President Obama’s near-term spending proposals for the Department of Education (DOE) are a staggering display of federal profligacy.
They include the recently released fiscal year (FY) 2013 budget request and an education “blueprint” outlining $60 billion in additional spending. If enacted, these proposals would mean that in one term, President Obama has spent almost as much on education as President George W. Bush spent in two terms—even considering the fact that Bush nearly doubled the size of the DOE.
President Obama’s FY 2013 budget request for the DOE increases the agency’s discretionary budget to $69.8 billion, a 2.5 percent increase over 2012 levels—the largest increase of any domestic agency—and an 18 percent increase over 2008 levels. But Representative John Kline (R–MN), chairman of the House Education and the Workforce Committee, notes that the proposed spending is even higher:
In his budget proposal, the president has requested $69.8 billion in discretionary spending for the Department of Education, a $1.7 billion increase over last year’s funding level. This is in addition to $13.3 billion in additional mandatory spending for Pell Grants, bringing the total budget request to $83 billion—a 40 percent increase from Fiscal Year 2008.
Spending increases proposed in the President’s budget request are just the tip of the iceberg. The President’s “blueprint” contains $60 billion in new spending proposals that are supplemental to his FY 2012 budget and FY 2013 budget request. The blueprint spending includes $25 billion in federal funding to “keep educators in the classroom,” $5 billion in federal funding to provide additional teachers compensation, and $30 billion in federal funding for school construction.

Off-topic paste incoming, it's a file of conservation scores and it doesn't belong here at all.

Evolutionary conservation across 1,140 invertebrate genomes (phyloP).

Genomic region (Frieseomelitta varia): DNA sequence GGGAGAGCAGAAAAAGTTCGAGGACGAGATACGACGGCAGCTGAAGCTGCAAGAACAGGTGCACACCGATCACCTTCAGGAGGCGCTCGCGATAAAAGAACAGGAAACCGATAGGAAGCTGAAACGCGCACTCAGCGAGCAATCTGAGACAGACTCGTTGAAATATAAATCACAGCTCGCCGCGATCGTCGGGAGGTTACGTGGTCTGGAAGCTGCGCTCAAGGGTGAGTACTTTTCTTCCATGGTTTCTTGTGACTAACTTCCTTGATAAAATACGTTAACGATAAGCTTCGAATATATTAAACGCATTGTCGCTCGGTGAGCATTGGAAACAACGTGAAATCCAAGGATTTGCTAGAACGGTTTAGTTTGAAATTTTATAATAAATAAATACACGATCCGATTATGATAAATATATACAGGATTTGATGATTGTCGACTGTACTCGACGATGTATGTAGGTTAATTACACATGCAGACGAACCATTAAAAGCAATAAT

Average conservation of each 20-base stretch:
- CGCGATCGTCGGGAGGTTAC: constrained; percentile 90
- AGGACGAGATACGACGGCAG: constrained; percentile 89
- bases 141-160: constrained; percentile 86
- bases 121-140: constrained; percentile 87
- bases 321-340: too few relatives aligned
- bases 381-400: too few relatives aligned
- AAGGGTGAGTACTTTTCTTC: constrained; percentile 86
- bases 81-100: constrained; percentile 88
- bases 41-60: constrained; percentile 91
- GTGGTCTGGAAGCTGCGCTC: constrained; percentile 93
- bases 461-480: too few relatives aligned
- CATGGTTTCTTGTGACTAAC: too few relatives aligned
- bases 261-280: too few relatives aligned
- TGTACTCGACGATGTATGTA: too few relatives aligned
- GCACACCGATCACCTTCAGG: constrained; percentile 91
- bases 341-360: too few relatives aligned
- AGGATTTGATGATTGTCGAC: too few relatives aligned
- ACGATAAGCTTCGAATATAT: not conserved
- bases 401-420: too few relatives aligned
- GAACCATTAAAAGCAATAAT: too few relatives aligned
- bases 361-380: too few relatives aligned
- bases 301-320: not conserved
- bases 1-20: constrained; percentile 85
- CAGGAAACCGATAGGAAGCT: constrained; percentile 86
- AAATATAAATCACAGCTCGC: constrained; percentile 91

In his testimony about the budget before the House Education and the Workforce Committee last Wednesday, Education Secretary Arne Duncan stated that it is “unconscionable for us to ask a generation of students to pay the price for adult political dysfunction.”
What is unconscionable is for American taxpayers to keep pouring billions into more than 150 federal education programs that are failing children. Increasing spending on the status quo won’t improve outcomes. Instead, policymakers should free states to spend dollars on the education priorities that they believe would best meet student needs.